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General Electric’s beleaguered power business scored a badly needed win by reaching a preliminary agreement to rebuild Iraq’s war-torn electric grid.

Germany’s Siemens (SIEGY) also signed a nonbinding agreement with Iraq, setting the stage for the two rivals to compete over a final contract worth a reported $15 billion.

The news is a victory for GE (GE) because Siemens was the frontrunner to land the milestone deal by itself. Both companies have been hurt from the shift away from fossil fuels in favor of solar, wind and other renewable energy. GE and Siemens have laid off thousands of power workers. GE recently ousted its CEO and warned of more financial pain from its power division.

Iraq decided against awarding the contract to Siemens after the Trump administration intervened on behalf of GE, the Financial Times reported. The Trump administration reminded Baghdad of the thousands of Americans who died since the Iraq war began in 2003, the paper reported.

German officials lashed out at the intervention by Washington.

“It is unacceptable to apply the ‘America First’ doctrine in this way to global competition among multinational companies,” Joachim Lang, managing director of the Federation of German Industries, told the German newspaper Welt am Sonntag.

Officials from the Trump administration did not respond to requests for comment. GE declined to comment on the details of the negotiations.

Iraq’s electric grid needs a great deal of work after taking a beating from years of war, terror attacks and old age.

Blackouts have cost Iraqi businesses billions in lost revenue, handcuffed the oil industry and sparked protests from angry citizens. The problem gets even worse during the summer, when peak demand can exceed power supply by almost 50%, according to the US Energy Information Administration.

A family in Iraq sits by candlelight due to blackouts caused by the country's infrastructure problems.

GE expects its work in Iraq will eventually add up to 14 gigawatts of power, create 65,000 direct and indirect jobs and help the government save the government $3 billion per year.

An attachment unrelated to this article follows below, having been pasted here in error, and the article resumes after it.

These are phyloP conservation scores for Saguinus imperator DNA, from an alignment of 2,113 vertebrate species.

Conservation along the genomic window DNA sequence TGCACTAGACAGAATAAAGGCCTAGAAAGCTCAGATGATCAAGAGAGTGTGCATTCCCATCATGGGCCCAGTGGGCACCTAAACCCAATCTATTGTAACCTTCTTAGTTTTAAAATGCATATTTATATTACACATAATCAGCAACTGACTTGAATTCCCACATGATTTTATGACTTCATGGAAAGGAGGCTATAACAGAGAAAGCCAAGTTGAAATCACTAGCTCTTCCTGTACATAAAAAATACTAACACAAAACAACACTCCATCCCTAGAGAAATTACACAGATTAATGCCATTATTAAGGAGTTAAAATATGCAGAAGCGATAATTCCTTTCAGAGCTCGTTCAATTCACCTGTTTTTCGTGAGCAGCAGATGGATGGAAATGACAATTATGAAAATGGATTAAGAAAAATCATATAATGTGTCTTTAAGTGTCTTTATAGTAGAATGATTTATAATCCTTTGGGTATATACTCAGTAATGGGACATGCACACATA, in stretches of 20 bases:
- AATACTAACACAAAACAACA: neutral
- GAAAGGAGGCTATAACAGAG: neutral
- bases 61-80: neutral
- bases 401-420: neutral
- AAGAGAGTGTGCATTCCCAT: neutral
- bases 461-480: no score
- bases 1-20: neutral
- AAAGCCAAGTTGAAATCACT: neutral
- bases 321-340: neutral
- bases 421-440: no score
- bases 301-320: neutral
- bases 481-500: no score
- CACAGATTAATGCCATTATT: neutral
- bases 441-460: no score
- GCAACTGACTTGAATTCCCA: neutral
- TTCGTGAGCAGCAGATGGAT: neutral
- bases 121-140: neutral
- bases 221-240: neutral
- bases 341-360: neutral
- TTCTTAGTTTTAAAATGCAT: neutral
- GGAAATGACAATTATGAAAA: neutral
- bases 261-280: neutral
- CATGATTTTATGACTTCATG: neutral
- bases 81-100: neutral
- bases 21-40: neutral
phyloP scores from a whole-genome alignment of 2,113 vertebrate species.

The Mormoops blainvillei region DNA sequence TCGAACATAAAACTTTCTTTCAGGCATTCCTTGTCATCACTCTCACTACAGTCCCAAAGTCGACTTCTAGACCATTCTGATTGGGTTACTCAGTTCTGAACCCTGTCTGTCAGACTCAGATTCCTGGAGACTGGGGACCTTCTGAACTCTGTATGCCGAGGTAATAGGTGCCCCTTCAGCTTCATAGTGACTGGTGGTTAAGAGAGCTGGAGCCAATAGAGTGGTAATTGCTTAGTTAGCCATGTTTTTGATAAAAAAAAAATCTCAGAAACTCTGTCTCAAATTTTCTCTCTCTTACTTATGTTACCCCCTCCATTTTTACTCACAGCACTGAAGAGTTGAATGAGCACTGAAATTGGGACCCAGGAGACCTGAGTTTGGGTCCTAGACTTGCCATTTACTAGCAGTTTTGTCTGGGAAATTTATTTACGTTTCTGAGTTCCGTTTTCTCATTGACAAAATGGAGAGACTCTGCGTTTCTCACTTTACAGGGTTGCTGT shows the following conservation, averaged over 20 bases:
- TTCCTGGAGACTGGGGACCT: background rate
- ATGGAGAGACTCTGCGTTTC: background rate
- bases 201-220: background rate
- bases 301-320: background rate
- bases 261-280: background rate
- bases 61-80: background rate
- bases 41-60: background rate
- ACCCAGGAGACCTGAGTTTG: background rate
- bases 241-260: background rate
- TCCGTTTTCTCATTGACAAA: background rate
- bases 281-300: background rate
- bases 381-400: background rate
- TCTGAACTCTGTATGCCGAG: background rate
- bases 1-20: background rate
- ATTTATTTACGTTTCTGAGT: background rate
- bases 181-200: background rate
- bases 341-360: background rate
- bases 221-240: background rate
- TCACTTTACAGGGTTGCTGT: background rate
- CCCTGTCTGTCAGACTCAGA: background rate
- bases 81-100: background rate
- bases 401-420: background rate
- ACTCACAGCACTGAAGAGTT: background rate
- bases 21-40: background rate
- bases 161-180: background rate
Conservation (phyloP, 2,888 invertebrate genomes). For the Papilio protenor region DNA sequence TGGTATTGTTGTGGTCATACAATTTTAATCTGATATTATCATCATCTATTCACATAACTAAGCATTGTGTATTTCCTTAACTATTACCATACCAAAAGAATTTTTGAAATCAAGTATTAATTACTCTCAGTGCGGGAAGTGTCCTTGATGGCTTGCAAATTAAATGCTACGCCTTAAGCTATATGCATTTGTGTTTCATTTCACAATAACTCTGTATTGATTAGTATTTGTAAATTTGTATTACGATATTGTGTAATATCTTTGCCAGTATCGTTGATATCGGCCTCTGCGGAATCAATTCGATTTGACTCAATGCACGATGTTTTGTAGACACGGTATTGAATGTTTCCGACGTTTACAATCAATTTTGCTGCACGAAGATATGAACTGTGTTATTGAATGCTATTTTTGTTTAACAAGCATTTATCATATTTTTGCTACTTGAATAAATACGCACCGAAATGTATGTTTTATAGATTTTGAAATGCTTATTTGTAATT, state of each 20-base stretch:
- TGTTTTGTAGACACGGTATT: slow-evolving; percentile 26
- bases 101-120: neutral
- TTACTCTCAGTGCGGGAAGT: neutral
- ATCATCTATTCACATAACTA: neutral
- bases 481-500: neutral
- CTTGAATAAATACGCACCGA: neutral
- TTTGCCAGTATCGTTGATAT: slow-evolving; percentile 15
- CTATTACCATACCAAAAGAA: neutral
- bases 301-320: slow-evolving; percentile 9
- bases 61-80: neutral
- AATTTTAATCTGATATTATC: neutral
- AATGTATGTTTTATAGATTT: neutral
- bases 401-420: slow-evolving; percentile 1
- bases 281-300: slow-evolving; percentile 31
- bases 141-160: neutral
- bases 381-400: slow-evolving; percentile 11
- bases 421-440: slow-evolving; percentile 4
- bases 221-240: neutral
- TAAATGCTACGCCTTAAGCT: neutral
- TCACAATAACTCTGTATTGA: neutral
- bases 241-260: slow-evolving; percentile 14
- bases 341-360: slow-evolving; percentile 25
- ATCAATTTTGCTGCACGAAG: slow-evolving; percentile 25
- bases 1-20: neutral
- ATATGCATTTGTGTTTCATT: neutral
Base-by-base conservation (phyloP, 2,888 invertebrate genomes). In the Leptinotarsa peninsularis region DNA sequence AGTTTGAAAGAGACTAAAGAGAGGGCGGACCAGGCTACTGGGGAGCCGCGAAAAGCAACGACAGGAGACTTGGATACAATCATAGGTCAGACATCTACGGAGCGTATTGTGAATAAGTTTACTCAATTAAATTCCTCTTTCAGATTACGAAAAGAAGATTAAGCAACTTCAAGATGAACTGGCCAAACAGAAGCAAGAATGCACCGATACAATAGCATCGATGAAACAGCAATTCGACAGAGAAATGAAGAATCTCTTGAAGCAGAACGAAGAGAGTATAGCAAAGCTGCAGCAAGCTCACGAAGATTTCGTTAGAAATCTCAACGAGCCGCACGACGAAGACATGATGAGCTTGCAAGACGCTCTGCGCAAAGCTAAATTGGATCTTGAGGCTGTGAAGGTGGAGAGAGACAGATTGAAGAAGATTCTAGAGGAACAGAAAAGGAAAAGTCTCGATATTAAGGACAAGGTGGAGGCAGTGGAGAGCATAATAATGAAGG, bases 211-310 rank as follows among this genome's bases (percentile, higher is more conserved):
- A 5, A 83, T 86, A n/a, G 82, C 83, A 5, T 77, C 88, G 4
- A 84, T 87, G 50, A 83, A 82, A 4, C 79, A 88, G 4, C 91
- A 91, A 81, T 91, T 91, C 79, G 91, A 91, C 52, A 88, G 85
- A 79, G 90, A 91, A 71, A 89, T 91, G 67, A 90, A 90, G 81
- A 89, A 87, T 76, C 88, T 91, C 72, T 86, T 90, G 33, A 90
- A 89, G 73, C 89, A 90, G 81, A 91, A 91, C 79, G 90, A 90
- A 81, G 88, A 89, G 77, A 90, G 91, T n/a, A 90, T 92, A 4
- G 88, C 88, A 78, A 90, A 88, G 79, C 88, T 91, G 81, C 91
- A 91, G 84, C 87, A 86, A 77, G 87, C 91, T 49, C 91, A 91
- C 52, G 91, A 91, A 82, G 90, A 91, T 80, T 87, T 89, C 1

In the short term, GE plans to immediately begin upgrades of existing power plants in a bid to boost Iraq’s power by 1.5 gigawatts by 2019. That would be enough electricity to power up to 1.5 million Iraqi homes.

“We are honored to support the government’s focus on rebuilding Iraq, and we are proud of our legacy of delivering power where needed in the country,” GE Power CEO Russell Stokes said in a statement.

GE has done business in Iraq for more than five decades. The company employs up to 300 people in Iraq, where it has offices in Baghdad, Basra and Erbil. GE estimates that its technologies contribute to more than half the country’s current electricity production.

Over the longer run, GE’s roadmap calls for establishing new power plants in Iraq, developing substations and overhead lines across the country. GE is also offering Iraq access to Baker Hughes (BHGE) technology that can capture flared gas that is burned at oil wells. That excess gas can then be used to generate power.

To sweeten the deal, GE plans to supply three trailer-mounted mobile water treatment units to deliver drinking water to residents of Basra. GE is also throwing in neonatal intensive care equipment, training for nurses and assistance with financing the power deal.

Siemens hailed the “landmark” preliminary agreement to repower Iraq and promised the alliance will create tens of thousands of jobs. The German company said the plan, the result of a 12-month study, was presented to the Iraqi government in February at a conference in Kuwait.

Both Siemens and GE badly need the business from Iraq. Last year, Siemens announced plans to cut 6,900 jobs, mostly in its power division. GE said late last year it would slash 12,000 power jobs.

GE CEO Larry Culp, who was suddenly installed as the new boss on October 1, faces great challenges in fixing the conglomerate’s power division. Profit at GE Power plunged 58% last quarter as orders for gas turbines tumbled. More recently, GE disclosed a glitch with one of its fast-selling gas turbines.

CNN’s Mark Thompson contributed to this report.